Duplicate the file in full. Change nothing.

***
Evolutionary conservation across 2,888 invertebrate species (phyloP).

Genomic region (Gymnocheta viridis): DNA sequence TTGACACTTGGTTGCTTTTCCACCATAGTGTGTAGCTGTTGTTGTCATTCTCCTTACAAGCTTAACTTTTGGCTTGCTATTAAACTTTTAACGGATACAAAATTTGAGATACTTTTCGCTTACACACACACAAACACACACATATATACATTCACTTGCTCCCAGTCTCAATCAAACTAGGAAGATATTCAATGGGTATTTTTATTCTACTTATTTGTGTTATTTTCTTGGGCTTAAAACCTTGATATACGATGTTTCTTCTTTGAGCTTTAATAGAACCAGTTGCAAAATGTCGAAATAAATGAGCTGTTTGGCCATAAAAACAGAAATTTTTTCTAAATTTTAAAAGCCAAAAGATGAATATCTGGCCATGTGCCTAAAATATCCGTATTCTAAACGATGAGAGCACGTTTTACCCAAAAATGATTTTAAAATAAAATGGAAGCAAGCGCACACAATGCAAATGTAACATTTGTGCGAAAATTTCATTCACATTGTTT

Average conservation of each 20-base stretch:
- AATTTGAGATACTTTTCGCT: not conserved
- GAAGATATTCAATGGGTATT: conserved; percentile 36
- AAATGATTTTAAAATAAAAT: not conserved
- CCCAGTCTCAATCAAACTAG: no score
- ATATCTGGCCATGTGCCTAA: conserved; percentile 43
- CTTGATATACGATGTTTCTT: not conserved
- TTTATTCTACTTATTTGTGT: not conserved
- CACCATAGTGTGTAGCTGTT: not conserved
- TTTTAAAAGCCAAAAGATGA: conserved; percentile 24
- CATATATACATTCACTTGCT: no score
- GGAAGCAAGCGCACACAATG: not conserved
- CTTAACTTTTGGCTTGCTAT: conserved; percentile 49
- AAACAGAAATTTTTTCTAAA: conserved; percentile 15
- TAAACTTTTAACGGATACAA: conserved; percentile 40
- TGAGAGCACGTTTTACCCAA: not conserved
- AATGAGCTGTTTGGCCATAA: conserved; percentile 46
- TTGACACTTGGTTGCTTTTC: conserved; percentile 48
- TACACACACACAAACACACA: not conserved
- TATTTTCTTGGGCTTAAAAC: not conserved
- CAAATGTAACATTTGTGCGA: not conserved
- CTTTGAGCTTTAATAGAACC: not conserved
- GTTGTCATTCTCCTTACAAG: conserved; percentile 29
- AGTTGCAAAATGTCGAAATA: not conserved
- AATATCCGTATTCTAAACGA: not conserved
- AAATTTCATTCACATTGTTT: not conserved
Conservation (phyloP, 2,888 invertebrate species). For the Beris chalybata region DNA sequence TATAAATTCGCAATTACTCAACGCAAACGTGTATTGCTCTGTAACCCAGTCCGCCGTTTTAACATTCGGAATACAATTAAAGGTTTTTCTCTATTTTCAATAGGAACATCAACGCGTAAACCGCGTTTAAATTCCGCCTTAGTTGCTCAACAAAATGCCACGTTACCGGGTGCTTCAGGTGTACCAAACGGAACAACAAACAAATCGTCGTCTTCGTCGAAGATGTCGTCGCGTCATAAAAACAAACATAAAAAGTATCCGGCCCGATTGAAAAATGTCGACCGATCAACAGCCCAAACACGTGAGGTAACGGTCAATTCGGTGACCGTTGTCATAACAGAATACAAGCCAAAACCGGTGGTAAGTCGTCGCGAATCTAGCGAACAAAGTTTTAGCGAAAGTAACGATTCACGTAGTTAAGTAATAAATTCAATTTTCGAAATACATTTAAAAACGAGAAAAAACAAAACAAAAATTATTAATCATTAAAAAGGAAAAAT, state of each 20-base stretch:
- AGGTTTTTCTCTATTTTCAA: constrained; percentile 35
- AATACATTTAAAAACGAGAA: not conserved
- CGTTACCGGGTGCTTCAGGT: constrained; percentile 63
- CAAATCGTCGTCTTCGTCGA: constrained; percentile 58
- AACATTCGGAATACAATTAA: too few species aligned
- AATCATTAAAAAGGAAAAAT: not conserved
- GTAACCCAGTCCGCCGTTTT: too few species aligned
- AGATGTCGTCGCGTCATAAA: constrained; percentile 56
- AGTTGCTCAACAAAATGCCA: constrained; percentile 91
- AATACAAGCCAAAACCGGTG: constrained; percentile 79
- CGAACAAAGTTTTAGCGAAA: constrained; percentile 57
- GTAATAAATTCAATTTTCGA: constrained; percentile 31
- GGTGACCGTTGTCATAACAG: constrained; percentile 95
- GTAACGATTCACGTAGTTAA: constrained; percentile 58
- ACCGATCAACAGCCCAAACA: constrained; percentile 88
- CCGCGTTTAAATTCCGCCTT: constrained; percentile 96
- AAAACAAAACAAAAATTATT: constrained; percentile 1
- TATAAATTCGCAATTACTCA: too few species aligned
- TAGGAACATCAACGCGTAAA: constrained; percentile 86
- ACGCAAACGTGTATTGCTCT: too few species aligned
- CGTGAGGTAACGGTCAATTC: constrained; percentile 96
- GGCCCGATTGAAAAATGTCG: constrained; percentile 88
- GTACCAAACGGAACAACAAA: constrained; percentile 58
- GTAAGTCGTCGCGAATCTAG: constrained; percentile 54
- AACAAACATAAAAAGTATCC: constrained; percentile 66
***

Evolutionary conservation across 2,888 invertebrate species (phyloP).

Genomic region (Gymnocheta viridis): DNA sequence TTGACACTTGGTTGCTTTTCCACCATAGTGTGTAGCTGTTGTTGTCATTCTCCTTACAAGCTTAACTTTTGGCTTGCTATTAAACTTTTAACGGATACAAAATTTGAGATACTTTTCGCTTACACACACACAAACACACACATATATACATTCACTTGCTCCCAGTCTCAATCAAACTAGGAAGATATTCAATGGGTATTTTTATTCTACTTATTTGTGTTATTTTCTTGGGCTTAAAACCTTGATATACGATGTTTCTTCTTTGAGCTTTAATAGAACCAGTTGCAAAATGTCGAAATAAATGAGCTGTTTGGCCATAAAAACAGAAATTTTTTCTAAATTTTAAAAGCCAAAAGATGAATATCTGGCCATGTGCCTAAAATATCCGTATTCTAAACGATGAGAGCACGTTTTACCCAAAAATGATTTTAAAATAAAATGGAAGCAAGCGCACACAATGCAAATGTAACATTTGTGCGAAAATTTCATTCACATTGTTT

Average conservation of each 20-base stretch:
- AATTTGAGATACTTTTCGCT: not conserved
- GAAGATATTCAATGGGTATT: conserved; percentile 36
- AAATGATTTTAAAATAAAAT: not conserved
- CCCAGTCTCAATCAAACTAG: no score
- ATATCTGGCCATGTGCCTAA: conserved; percentile 43
- CTTGATATACGATGTTTCTT: not conserved
- TTTATTCTACTTATTTGTGT: not conserved
- CACCATAGTGTGTAGCTGTT: not conserved
- TTTTAAAAGCCAAAAGATGA: conserved; percentile 24
- CATATATACATTCACTTGCT: no score
- GGAAGCAAGCGCACACAATG: not conserved
- CTTAACTTTTGGCTTGCTAT: conserved; percentile 49
- AAACAGAAATTTTTTCTAAA: conserved; percentile 15
- TAAACTTTTAACGGATACAA: conserved; percentile 40
- TGAGAGCACGTTTTACCCAA: not conserved
- AATGAGCTGTTTGGCCATAA: conserved; percentile 46
- TTGACACTTGGTTGCTTTTC: conserved; percentile 48
- TACACACACACAAACACACA: not conserved
- TATTTTCTTGGGCTTAAAAC: not conserved
- CAAATGTAACATTTGTGCGA: not conserved
- CTTTGAGCTTTAATAGAACC: not conserved
- GTTGTCATTCTCCTTACAAG: conserved; percentile 29
- AGTTGCAAAATGTCGAAATA: not conserved
- AATATCCGTATTCTAAACGA: not conserved
- AAATTTCATTCACATTGTTT: not conserved
Conservation (phyloP, 2,888 invertebrate species). For the Beris chalybata region DNA sequence TATAAATTCGCAATTACTCAACGCAAACGTGTATTGCTCTGTAACCCAGTCCGCCGTTTTAACATTCGGAATACAATTAAAGGTTTTTCTCTATTTTCAATAGGAACATCAACGCGTAAACCGCGTTTAAATTCCGCCTTAGTTGCTCAACAAAATGCCACGTTACCGGGTGCTTCAGGTGTACCAAACGGAACAACAAACAAATCGTCGTCTTCGTCGAAGATGTCGTCGCGTCATAAAAACAAACATAAAAAGTATCCGGCCCGATTGAAAAATGTCGACCGATCAACAGCCCAAACACGTGAGGTAACGGTCAATTCGGTGACCGTTGTCATAACAGAATACAAGCCAAAACCGGTGGTAAGTCGTCGCGAATCTAGCGAACAAAGTTTTAGCGAAAGTAACGATTCACGTAGTTAAGTAATAAATTCAATTTTCGAAATACATTTAAAAACGAGAAAAAACAAAACAAAAATTATTAATCATTAAAAAGGAAAAAT, state of each 20-base stretch:
- AGGTTTTTCTCTATTTTCAA: constrained; percentile 35
- AATACATTTAAAAACGAGAA: not conserved
- CGTTACCGGGTGCTTCAGGT: constrained; percentile 63
- CAAATCGTCGTCTTCGTCGA: constrained; percentile 58
- AACATTCGGAATACAATTAA: too few species aligned
- AATCATTAAAAAGGAAAAAT: not conserved
- GTAACCCAGTCCGCCGTTTT: too few species aligned
- AGATGTCGTCGCGTCATAAA: constrained; percentile 56
- AGTTGCTCAACAAAATGCCA: constrained; percentile 91
- AATACAAGCCAAAACCGGTG: constrained; percentile 79
- CGAACAAAGTTTTAGCGAAA: constrained; percentile 57
- GTAATAAATTCAATTTTCGA: constrained; percentile 31
- GGTGACCGTTGTCATAACAG: constrained; percentile 95
- GTAACGATTCACGTAGTTAA: constrained; percentile 58
- ACCGATCAACAGCCCAAACA: constrained; percentile 88
- CCGCGTTTAAATTCCGCCTT: constrained; percentile 96
- AAAACAAAACAAAAATTATT: constrained; percentile 1
- TATAAATTCGCAATTACTCA: too few species aligned
- TAGGAACATCAACGCGTAAA: constrained; percentile 86
- ACGCAAACGTGTATTGCTCT: too few species aligned
- CGTGAGGTAACGGTCAATTC: constrained; percentile 96
- GGCCCGATTGAAAAATGTCG: constrained; percentile 88
- GTACCAAACGGAACAACAAA: constrained; percentile 58
- GTAAGTCGTCGCGAATCTAG: constrained; percentile 54
- AACAAACATAAAAAGTATCC: constrained; percentile 66